Starting in 2019, people getting health insurance through New Hampshire’s Medicaid expansion program will have to comply with a new work and “community engagement” requirement in order to continue receiving coverage.
The Centers for Medicare and Medicaid Services (CMS), the federal agency that oversees Medicaid programs across the country, formally approved New Hampshire’s request to add the requirements on Monday.
New Hampshire’s plan would require people to log at least 100 hours a month at work, school, job training, community service or other “community engagement” activities. There are exemptions for caregivers, people with disabilities and parents with kids under age 6, among other circumstances.
Some have expressed concern that the new eligibility rules will be difficult for people to comply with and will ultimately make it harder for people to get needed health coverage.
In her letter approving New Hampshire's work requirements, CMS Administrator Seema Varma acknowledged these concerns but said the state's plan seems to provide enough flexibility to make sure people with disabilities or other vulnerable populations aren't shut out of coverage.
Varma noted that "New Hampshire will be exempting from the requirement those individuals who are medically frail, as well as those individuals whom a licensed provider has documented to be temporarily unable to participate in community engagement activities due to illness or incapacity."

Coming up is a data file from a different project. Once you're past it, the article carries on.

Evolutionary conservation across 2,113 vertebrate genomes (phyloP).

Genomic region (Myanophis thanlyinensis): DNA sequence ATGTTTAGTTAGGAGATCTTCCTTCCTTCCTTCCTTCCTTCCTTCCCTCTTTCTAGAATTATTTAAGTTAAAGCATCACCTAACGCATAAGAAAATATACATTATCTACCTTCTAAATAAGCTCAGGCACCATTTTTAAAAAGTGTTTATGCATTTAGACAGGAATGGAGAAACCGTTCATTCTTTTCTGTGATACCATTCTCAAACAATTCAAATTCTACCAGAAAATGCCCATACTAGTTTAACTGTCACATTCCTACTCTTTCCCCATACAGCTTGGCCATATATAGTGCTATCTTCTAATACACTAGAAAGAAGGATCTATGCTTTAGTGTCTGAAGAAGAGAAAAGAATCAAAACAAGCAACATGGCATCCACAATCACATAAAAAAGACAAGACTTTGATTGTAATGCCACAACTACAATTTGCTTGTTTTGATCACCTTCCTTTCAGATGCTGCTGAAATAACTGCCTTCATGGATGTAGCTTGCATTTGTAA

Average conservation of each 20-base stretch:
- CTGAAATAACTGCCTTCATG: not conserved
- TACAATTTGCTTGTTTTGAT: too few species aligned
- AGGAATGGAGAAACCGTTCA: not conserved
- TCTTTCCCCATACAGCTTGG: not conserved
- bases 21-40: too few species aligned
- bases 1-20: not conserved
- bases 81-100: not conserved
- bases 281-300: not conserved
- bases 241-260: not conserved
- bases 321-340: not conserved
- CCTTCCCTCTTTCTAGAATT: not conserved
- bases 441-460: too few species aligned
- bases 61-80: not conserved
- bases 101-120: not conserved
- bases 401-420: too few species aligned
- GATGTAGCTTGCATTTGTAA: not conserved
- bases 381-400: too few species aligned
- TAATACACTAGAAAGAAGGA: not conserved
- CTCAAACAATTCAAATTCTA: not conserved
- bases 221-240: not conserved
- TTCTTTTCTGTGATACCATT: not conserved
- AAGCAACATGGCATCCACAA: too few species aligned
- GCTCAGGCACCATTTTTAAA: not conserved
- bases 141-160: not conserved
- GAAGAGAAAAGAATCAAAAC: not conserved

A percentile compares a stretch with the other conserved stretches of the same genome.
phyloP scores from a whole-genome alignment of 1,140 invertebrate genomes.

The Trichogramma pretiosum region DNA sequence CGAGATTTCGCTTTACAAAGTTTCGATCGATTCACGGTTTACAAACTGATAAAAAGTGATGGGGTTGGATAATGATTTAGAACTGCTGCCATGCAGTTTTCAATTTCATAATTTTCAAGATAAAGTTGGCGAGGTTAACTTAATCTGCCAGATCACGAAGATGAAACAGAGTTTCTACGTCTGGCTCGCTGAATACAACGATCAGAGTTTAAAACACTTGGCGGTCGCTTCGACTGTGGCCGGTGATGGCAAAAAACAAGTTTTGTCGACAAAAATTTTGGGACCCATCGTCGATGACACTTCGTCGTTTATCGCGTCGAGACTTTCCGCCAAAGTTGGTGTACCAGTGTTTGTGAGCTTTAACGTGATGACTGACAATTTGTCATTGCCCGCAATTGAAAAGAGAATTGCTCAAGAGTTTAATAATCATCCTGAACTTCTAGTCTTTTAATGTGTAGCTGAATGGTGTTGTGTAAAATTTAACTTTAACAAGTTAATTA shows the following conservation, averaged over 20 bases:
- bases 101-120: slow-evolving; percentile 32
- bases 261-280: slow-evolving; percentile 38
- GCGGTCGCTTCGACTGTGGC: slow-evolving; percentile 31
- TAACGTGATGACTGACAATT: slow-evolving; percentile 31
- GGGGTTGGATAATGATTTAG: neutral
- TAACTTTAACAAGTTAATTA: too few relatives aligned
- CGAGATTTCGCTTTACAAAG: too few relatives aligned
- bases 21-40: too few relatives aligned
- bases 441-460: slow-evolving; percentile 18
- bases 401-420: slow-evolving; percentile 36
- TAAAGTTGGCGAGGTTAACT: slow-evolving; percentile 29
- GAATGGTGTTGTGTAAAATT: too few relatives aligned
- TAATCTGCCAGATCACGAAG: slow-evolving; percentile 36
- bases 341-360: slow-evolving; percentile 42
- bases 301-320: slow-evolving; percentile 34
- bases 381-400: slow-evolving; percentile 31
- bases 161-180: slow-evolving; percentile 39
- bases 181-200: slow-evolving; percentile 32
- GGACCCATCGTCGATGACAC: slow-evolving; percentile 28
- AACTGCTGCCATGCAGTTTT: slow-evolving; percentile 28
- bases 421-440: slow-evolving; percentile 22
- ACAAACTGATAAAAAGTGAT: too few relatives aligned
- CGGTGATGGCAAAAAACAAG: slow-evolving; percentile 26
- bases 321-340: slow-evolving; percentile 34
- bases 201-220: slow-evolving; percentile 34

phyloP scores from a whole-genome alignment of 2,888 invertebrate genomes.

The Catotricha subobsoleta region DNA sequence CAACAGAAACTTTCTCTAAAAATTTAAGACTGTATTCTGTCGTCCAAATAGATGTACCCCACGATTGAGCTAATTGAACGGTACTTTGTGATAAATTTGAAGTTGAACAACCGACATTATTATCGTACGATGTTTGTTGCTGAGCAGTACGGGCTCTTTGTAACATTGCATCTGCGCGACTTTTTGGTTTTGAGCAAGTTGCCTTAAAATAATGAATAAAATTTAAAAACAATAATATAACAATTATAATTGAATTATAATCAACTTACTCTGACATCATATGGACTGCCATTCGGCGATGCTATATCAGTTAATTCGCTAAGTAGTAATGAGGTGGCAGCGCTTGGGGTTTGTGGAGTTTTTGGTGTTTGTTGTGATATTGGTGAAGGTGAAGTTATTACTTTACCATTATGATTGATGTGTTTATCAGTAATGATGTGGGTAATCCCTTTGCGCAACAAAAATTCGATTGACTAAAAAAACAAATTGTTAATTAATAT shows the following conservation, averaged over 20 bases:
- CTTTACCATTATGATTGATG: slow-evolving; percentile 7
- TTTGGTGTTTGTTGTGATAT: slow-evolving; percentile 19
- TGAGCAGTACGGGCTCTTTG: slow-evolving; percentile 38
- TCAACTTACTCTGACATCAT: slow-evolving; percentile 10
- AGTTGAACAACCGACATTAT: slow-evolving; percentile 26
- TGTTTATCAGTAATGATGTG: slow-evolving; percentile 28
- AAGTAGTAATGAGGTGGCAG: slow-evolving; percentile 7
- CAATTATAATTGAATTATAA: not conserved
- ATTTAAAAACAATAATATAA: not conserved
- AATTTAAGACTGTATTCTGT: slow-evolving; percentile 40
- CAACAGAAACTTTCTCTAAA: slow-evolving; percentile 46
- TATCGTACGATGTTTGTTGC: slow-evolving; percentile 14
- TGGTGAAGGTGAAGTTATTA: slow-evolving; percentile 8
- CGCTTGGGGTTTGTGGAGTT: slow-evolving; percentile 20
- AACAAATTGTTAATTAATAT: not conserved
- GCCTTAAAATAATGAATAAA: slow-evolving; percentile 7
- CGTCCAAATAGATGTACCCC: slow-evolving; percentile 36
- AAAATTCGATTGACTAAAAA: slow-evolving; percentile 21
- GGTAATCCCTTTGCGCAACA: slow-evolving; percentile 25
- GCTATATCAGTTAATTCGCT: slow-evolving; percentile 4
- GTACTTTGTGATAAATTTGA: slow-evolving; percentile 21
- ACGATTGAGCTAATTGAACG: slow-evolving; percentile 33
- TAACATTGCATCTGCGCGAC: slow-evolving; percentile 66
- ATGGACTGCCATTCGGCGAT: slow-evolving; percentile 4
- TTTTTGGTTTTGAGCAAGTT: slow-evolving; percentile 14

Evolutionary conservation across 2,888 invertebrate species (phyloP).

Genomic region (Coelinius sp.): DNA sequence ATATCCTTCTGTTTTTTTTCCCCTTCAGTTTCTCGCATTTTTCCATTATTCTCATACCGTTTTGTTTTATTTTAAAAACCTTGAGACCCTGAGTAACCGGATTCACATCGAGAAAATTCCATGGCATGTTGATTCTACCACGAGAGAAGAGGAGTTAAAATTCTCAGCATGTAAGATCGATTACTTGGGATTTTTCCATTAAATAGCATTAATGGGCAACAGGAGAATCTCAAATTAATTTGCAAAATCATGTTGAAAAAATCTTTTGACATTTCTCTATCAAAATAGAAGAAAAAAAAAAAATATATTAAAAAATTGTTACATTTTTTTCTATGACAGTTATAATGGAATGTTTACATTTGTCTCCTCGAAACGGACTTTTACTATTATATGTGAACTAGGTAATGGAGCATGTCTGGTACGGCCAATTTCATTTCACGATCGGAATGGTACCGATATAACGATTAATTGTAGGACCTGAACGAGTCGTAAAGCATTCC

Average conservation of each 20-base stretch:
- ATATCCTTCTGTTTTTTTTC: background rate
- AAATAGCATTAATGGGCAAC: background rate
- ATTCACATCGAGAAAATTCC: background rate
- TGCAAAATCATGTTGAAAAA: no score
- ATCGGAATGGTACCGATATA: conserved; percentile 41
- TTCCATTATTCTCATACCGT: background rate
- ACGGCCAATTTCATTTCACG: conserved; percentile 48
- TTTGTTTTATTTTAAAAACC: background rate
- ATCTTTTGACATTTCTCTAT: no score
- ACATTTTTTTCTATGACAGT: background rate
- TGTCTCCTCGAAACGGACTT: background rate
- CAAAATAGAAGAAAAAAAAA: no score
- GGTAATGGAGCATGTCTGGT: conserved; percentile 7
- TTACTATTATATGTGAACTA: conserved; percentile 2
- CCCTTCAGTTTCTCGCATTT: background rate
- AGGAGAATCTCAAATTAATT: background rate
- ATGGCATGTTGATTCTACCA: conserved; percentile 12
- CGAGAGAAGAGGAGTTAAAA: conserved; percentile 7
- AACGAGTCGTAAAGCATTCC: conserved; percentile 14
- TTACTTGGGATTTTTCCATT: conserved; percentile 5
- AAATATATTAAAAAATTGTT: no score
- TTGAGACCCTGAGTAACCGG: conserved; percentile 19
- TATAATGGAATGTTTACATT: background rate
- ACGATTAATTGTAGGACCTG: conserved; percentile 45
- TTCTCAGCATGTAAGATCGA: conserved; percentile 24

With its new federal approval, New Hampshire is poised to become the fourth state to add work requirements to its Medicaid program.
New Hampshire and other states have tried to add work requirements to their Medicaid programs in the past, but the Obama administration blocked all of those applications. Under the Trump administration, however, the federal government has been more open to the idea.
Since January, CMS has greenlit work requirements for Medicaid in Kentucky, Indiana and Arkansas. At least six other states are still waiting for approval, according to the Kaiser Family Foundation.
The news about New Hampshire’s work requirements comes several days after the Republican-controlled New Hampshire House of Representatives voted to renew Medicaid expansion for at least two-and-a-half — and potentially as many as five — more years.
While past efforts to renew the program ran up against skepticism from many House Republicans, the state’s move to tighten eligibility standards for the program helped to win over support from more of them this time around.